By Captain Eric H. May
Houston Chronicle Outlook
April 3, 2003
[Editors Note: Please also see "Captain Courageous and the Shockingly Awful Quicksand War. `First In' Honors: The Infowar of Capt. Eric H. May", also featured in the March 26, 2008 Lone Star Iconoclast, which provides important background on this work]
Capt. Eric H. May
As a former Army intelligence officer and Desert Storm volunteer, I am concerned about the course of the war in Iraq. I’m afraid someday we may read something like this:
“Planners thought the invasion should have been launched earlier, but were confident that the world’s best military would shatter enemy resistance before the weather turned foul. World opinion decried their country as imperialist, but national opinion saw the action as a service to humanity, since it would end the bloody reign and long-term threat of a genocidal dictator. The national legislature enthusiastically endorsed the war. Media was embedded.
“It started with shock and awe. Ordnance rained on deep enemy targets, while mechanized infantry and armor sliced off huge chunks of terrain. Special operations units moved behind the lines, and psychological operations dropped leaflets and made broadcasts to urge the prompt cooperation of enemy soldiers and civilians.
“But after a month, it was apparent that the enemy soldiers and civilians were more afraid of their dictator than of their liberators, so they took up arms and said they were fighting a war of patriotic defense. Prewar estimates turned out to be too optimistic. Inhuman, fanatical resistance was making rear and supply more and more difficult. Resistance really stiffened as the invaders neared the capital; the attack stalled within sight of it. The soldiers and the public were expecting more troops and supplies to finish off the campaign, but the bad weather came, the relief failed, and the army withered.
“This was the beginning of the end for the world’s best army, and the nation that sent it.”
I pray that most of this won’t be written about us, but all of it has been written about Germany, after its attack against dictator Josef Stalin’s Soviet Union in 1941.
We might fare worse in the Iraqi summer than the Germans did in the Russian winter. Saddam has likely stockpiled weapons of mass destruction for the grim eventuality of a defense of his capital.
From this we may infer that our troops, if ordered to storm Baghdad, will do so in a dirty battlefield of chemical, biological and perhaps even radioactive contaminants. This means a summer of donning protective clothing and straining to breathe through protective mask filters while engaged in combat in the desert. Such predictions would prostrate our forces and leave them highly vulnerable.
It’s hard to take capital cities. Take World War II cities as examples. London endured years of German bombing; Moscow withstood the German assault, while regional capitals Leningrad and Stalingrad fought back legendary sieges. Berlin was nearly leveled by years of Allied bombing before the Soviet army, hell-bent on revenge, reached it. It still put up a street fight with the Red Army over the rubble. Hundreds of thousands died.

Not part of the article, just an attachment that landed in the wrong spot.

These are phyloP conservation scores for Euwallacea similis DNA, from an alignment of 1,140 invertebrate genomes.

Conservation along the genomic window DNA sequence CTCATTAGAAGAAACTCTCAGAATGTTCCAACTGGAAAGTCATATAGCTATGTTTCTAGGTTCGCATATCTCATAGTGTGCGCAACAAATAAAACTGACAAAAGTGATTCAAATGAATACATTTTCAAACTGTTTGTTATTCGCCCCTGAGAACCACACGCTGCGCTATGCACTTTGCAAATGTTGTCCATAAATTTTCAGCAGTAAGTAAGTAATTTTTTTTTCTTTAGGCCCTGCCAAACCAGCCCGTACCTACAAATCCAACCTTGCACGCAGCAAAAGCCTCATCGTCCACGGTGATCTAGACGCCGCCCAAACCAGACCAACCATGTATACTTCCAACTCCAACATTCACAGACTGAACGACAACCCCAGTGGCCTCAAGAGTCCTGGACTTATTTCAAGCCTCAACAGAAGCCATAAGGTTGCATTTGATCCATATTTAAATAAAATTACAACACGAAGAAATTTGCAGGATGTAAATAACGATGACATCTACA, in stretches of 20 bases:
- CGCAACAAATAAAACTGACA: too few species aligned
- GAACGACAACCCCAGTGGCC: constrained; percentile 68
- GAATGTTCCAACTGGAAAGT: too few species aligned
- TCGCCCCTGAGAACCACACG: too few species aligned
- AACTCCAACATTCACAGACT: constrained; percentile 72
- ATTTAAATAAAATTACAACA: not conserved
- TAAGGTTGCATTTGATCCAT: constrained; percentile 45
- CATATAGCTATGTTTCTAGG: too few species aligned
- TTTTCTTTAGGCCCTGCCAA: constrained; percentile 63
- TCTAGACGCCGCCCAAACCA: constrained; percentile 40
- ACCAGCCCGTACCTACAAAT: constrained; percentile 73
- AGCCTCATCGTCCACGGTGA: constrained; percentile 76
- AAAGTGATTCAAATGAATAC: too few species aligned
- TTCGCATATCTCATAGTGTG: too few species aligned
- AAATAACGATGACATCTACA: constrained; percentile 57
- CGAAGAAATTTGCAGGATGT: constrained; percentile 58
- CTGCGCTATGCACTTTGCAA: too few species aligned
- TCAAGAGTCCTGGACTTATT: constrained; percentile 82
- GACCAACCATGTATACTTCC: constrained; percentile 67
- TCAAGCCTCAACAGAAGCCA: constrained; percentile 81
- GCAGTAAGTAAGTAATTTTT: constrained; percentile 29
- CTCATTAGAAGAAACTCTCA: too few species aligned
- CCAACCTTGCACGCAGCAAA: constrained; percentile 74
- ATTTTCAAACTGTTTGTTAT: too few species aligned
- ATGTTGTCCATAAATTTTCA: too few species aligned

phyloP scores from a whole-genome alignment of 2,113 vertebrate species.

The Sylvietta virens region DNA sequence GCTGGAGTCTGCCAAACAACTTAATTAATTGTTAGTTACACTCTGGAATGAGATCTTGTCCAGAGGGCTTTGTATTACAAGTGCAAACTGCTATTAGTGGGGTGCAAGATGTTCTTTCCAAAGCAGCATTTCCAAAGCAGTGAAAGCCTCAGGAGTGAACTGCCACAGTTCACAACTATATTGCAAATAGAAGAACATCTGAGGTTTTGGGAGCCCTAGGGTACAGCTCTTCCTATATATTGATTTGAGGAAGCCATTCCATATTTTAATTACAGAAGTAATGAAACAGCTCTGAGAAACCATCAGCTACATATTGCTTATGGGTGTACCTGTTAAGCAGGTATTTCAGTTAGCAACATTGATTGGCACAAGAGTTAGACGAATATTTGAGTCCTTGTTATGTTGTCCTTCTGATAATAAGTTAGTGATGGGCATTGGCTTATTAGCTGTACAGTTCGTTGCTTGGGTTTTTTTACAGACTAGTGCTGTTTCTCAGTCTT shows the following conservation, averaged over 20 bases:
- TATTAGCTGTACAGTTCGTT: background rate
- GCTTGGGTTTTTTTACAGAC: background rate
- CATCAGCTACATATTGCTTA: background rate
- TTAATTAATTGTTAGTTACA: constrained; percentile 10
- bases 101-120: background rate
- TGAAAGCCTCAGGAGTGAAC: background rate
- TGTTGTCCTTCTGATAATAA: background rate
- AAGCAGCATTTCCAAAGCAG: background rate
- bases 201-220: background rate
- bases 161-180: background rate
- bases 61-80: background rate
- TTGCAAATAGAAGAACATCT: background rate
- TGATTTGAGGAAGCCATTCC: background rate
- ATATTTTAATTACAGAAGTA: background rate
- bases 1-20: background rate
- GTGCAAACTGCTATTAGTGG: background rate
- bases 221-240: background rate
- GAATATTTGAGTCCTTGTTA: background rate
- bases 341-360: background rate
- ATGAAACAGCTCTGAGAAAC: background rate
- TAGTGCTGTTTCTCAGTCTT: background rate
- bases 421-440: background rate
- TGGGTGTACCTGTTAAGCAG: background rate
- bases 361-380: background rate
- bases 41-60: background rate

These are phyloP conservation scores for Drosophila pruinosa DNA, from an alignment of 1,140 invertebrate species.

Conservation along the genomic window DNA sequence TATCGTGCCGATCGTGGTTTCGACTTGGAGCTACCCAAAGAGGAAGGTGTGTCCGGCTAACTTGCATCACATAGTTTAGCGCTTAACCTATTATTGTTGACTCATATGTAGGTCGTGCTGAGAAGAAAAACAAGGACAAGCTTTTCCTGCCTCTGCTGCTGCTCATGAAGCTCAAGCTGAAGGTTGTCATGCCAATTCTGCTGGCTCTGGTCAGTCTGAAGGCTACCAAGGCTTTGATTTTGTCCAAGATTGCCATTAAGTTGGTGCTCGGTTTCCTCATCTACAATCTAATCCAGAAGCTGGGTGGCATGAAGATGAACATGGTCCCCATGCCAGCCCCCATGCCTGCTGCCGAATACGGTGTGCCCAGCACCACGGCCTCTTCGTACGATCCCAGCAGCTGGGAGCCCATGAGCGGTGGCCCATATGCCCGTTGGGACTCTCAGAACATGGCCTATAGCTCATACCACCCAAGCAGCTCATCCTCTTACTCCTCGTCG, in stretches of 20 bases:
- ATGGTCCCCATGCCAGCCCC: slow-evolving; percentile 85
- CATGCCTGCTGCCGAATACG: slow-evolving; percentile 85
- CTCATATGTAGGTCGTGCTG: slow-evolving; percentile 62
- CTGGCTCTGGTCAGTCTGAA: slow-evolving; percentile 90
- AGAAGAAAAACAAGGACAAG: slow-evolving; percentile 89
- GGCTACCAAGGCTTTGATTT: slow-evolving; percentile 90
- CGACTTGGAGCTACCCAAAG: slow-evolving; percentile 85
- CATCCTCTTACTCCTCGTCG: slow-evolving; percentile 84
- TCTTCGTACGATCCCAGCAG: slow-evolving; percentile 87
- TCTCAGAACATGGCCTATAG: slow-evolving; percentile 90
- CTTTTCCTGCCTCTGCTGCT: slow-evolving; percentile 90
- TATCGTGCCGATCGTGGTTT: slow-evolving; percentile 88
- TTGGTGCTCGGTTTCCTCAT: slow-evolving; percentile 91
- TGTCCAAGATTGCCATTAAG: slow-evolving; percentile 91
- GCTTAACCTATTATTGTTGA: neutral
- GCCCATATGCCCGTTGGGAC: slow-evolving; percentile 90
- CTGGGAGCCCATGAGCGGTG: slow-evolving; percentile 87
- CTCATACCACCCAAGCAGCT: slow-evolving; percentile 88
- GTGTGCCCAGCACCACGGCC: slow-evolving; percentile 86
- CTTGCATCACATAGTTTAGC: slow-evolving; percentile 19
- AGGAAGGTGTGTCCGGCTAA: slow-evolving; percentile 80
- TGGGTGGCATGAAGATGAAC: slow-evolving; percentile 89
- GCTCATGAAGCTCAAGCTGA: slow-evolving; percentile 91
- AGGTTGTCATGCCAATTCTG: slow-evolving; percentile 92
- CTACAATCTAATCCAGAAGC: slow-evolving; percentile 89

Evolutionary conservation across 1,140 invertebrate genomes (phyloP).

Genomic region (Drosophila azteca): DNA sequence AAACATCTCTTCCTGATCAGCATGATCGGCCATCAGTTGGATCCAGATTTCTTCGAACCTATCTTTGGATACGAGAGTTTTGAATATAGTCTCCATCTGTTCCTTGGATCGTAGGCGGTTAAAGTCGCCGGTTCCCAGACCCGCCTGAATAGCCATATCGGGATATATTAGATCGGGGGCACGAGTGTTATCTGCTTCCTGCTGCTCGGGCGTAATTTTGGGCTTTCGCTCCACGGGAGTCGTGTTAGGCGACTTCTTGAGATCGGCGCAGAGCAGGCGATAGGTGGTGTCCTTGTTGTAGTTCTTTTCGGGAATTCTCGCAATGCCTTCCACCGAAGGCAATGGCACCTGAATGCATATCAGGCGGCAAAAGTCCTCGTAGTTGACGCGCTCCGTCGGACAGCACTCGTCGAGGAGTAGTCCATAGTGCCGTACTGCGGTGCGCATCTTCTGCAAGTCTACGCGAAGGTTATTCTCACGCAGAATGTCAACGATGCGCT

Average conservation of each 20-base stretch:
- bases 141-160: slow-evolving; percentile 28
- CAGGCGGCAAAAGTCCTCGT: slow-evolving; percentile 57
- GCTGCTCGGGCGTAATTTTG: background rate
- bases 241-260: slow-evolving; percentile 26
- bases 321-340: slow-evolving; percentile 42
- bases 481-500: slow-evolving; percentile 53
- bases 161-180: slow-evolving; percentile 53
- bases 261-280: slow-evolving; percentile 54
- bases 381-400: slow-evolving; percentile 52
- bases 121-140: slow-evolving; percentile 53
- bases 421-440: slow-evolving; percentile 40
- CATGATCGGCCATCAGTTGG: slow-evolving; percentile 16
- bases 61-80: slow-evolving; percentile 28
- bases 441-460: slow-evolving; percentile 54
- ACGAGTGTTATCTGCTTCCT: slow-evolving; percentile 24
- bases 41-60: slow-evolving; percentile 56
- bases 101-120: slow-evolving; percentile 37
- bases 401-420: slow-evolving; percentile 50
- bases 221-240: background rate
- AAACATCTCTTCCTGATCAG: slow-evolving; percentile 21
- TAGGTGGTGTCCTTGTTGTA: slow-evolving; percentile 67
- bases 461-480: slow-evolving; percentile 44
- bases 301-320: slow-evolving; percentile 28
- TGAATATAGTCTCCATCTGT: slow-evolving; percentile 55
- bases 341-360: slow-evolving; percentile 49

We wish neither to receive nor inflict such heavy casualties. Our plan for a quick knockout – the classic aim of blitz warfare – is disappearing, and a protracted war means more time for international frictions to spark new conflicts with an irritable U.S. government. Britain has lined up with us, not to forget Italy, Spain and sundry others. But Germany, France, Russia and Turkey seem to have lined up against us, not to forget the public opinion of the Islamic world. NATO is split. The Arab world wants to convene a General Assembly of the United Nations to condemn us. Meanwhile, North Korea is threatening a nuclear tantrum and Japan is leaning toward rearmament. Vladimir Putin, the Russian president, has recently said that the world is at its most dangerous point since the Cold War. A question frightens me: With all this geopolitical jostling, just how many mistakes are we away from World War Three?
We should isolate Saddam’s capital, but not cross his so-called “Red Line” – the point at which he will throw every dirty weapon he has at us. He’ll just die, like Adolph Hitler before him, in a bunker with a funeral pyre instead of a human city over him. We can’t let ourselves be called the new butchers of Baghdad.
I believe that now is the time for the commander in chief to show the utmost flexibility in his war plans. We and our brave ally, Great Britain, should proclaim victory on the basis of our current successes: While we have not deposed Saddam, we have punished him by reducing him from the president of Iraq to the mayor of beleaguered Baghdad. We have liberated the majority of Iraq, and Saddam has cleared it of weapons of mass destruction for us. We have achieved success, albeit limited. Voters in our countries will condemn or praise the war, depending on whether or not they liked the leaders in the first place.
It is important that we share the control of liberated Iraq with a coalition of other nations who are sincere as we are about protecting its people and its resources. That would assuage the errant world opinion that we are fighting a war for oil.
Military intelligence officers are accustomed to being told that their field is a contradiction in terms, and that they are the bearers of bad news and worst-case scenarios. But it seems to me that fortune is no longer smiling on our heroic liberation of Iraq, and I’m afraid we may learn too late that we have stepped into quicksand.
May, who served on the general staff of the Army’s 75th Division, is a graduate of the University of Houston Honors College.
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